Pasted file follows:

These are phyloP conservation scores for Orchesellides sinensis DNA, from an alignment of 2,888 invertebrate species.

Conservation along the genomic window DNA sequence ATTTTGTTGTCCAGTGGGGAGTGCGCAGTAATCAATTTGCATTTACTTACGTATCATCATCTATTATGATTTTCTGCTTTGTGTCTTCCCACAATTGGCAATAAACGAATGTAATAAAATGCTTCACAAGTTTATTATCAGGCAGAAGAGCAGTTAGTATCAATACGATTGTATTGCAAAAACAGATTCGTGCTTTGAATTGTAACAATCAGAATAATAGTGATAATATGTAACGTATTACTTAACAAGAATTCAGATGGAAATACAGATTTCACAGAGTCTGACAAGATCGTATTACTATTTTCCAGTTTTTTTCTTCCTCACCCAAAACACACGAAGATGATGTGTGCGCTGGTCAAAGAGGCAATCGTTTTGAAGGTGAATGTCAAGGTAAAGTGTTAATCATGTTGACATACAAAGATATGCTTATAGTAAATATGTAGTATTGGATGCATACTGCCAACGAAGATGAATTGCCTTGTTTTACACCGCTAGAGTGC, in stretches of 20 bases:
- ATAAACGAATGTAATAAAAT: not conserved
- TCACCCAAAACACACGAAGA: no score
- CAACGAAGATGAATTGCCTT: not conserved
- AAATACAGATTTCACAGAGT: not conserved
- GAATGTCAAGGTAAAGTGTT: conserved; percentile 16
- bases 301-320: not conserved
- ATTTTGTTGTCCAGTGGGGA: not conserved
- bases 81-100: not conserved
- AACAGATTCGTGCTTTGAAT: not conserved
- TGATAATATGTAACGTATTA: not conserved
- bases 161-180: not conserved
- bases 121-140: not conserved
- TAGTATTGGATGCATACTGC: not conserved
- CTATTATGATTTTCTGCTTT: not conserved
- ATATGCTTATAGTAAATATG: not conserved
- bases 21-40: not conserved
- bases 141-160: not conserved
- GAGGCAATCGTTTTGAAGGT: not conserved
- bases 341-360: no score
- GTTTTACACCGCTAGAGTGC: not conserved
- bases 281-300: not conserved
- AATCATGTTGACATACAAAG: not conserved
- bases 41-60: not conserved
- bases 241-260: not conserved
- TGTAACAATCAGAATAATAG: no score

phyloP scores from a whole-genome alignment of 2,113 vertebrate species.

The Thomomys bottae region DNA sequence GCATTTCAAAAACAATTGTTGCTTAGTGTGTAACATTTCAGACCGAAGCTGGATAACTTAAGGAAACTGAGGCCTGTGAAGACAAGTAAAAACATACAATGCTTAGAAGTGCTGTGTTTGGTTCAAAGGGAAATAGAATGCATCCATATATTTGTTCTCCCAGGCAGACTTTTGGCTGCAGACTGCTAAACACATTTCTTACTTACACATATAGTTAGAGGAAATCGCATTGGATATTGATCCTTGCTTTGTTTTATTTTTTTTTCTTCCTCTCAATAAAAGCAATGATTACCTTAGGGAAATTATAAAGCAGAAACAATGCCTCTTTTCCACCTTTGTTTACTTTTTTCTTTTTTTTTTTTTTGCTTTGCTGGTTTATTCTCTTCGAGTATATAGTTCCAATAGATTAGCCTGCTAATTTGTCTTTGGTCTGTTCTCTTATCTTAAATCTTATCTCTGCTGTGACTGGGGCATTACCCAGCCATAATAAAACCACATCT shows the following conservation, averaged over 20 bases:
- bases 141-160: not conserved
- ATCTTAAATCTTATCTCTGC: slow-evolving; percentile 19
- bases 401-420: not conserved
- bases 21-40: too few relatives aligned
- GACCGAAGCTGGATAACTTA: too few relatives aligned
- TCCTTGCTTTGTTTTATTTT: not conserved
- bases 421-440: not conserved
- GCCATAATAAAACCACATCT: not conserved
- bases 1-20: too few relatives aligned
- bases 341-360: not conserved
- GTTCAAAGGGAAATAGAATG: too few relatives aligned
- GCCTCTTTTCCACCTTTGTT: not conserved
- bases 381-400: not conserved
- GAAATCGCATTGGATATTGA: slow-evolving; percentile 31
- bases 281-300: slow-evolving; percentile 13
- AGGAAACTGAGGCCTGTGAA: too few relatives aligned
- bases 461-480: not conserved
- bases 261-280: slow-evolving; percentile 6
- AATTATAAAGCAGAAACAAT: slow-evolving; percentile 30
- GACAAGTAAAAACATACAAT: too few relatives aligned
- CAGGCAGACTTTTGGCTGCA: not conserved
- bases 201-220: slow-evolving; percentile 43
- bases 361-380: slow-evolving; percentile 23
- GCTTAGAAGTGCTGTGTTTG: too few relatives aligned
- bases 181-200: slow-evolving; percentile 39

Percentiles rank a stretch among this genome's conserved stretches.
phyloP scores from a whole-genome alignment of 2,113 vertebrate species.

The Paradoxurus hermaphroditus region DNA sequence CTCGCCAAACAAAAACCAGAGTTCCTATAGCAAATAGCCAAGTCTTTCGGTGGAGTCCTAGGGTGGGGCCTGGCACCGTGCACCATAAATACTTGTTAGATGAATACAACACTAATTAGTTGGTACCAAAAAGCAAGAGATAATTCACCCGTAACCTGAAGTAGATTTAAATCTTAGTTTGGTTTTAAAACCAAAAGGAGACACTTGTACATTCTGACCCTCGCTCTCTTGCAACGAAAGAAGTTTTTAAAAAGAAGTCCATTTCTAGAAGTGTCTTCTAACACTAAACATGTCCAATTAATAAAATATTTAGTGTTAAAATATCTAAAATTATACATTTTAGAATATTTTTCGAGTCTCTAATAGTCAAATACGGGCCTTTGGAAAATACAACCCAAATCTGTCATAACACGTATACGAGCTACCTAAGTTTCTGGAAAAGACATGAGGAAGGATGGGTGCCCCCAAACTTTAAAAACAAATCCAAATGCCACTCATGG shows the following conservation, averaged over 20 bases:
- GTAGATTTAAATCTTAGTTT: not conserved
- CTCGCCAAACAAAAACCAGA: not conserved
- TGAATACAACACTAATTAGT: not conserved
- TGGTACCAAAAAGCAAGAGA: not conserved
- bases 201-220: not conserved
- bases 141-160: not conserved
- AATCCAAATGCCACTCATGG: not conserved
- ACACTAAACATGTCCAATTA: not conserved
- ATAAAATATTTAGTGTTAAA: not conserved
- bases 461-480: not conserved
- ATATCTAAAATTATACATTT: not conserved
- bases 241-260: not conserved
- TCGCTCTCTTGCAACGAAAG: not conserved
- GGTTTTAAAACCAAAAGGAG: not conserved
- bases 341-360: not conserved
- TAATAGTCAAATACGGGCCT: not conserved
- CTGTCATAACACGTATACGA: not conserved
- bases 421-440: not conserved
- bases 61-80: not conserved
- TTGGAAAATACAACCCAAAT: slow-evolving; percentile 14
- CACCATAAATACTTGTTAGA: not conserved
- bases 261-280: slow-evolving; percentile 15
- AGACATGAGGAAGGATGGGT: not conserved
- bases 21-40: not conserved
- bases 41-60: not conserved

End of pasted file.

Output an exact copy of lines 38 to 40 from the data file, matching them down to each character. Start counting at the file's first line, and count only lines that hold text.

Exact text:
- bases 1-20: too few relatives aligned
- bases 341-360: not conserved
- GTTCAAAGGGAAATAGAATG: too few relatives aligned